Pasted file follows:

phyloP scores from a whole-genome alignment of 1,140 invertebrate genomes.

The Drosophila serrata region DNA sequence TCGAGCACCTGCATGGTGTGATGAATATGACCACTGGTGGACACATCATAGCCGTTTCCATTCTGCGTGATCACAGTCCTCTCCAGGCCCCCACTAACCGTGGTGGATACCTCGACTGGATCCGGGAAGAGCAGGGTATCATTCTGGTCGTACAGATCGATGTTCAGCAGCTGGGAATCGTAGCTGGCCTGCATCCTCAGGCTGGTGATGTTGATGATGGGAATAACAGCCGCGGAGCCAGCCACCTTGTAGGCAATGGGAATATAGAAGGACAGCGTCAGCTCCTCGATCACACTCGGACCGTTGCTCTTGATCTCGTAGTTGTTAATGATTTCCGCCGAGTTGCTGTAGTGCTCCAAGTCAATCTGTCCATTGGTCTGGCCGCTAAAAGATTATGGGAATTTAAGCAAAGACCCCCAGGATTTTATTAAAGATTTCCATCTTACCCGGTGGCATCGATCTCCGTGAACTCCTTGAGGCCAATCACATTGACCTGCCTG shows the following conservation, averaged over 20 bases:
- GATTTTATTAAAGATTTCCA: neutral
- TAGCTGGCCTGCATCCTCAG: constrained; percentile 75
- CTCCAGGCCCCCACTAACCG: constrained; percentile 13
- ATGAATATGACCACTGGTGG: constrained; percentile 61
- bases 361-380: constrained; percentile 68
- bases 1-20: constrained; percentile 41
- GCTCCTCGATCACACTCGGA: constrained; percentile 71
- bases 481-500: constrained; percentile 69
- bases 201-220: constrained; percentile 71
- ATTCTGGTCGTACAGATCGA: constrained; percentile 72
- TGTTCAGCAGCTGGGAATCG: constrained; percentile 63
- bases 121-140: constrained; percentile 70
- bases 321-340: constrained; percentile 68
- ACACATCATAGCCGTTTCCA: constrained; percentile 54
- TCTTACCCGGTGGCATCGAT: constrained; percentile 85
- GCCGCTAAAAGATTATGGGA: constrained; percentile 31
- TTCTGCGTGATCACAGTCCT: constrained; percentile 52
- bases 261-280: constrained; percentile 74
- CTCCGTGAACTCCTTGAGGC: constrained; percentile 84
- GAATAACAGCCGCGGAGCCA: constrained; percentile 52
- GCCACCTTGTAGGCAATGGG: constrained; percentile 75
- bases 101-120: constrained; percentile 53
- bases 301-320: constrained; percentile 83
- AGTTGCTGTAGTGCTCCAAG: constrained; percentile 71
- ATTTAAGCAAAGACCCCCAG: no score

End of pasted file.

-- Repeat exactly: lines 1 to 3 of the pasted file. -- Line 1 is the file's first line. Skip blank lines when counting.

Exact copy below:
phyloP scores from a whole-genome alignment of 1,140 invertebrate genomes.

The Drosophila serrata region DNA sequence TCGAGCACCTGCATGGTGTGATGAATATGACCACTGGTGGACACATCATAGCCGTTTCCATTCTGCGTGATCACAGTCCTCTCCAGGCCCCCACTAACCGTGGTGGATACCTCGACTGGATCCGGGAAGAGCAGGGTATCATTCTGGTCGTACAGATCGATGTTCAGCAGCTGGGAATCGTAGCTGGCCTGCATCCTCAGGCTGGTGATGTTGATGATGGGAATAACAGCCGCGGAGCCAGCCACCTTGTAGGCAATGGGAATATAGAAGGACAGCGTCAGCTCCTCGATCACACTCGGACCGTTGCTCTTGATCTCGTAGTTGTTAATGATTTCCGCCGAGTTGCTGTAGTGCTCCAAGTCAATCTGTCCATTGGTCTGGCCGCTAAAAGATTATGGGAATTTAAGCAAAGACCCCCAGGATTTTATTAAAGATTTCCATCTTACCCGGTGGCATCGATCTCCGTGAACTCCTTGAGGCCAATCACATTGACCTGCCTG shows the following conservation, averaged over 20 bases:
- GATTTTATTAAAGATTTCCA: neutral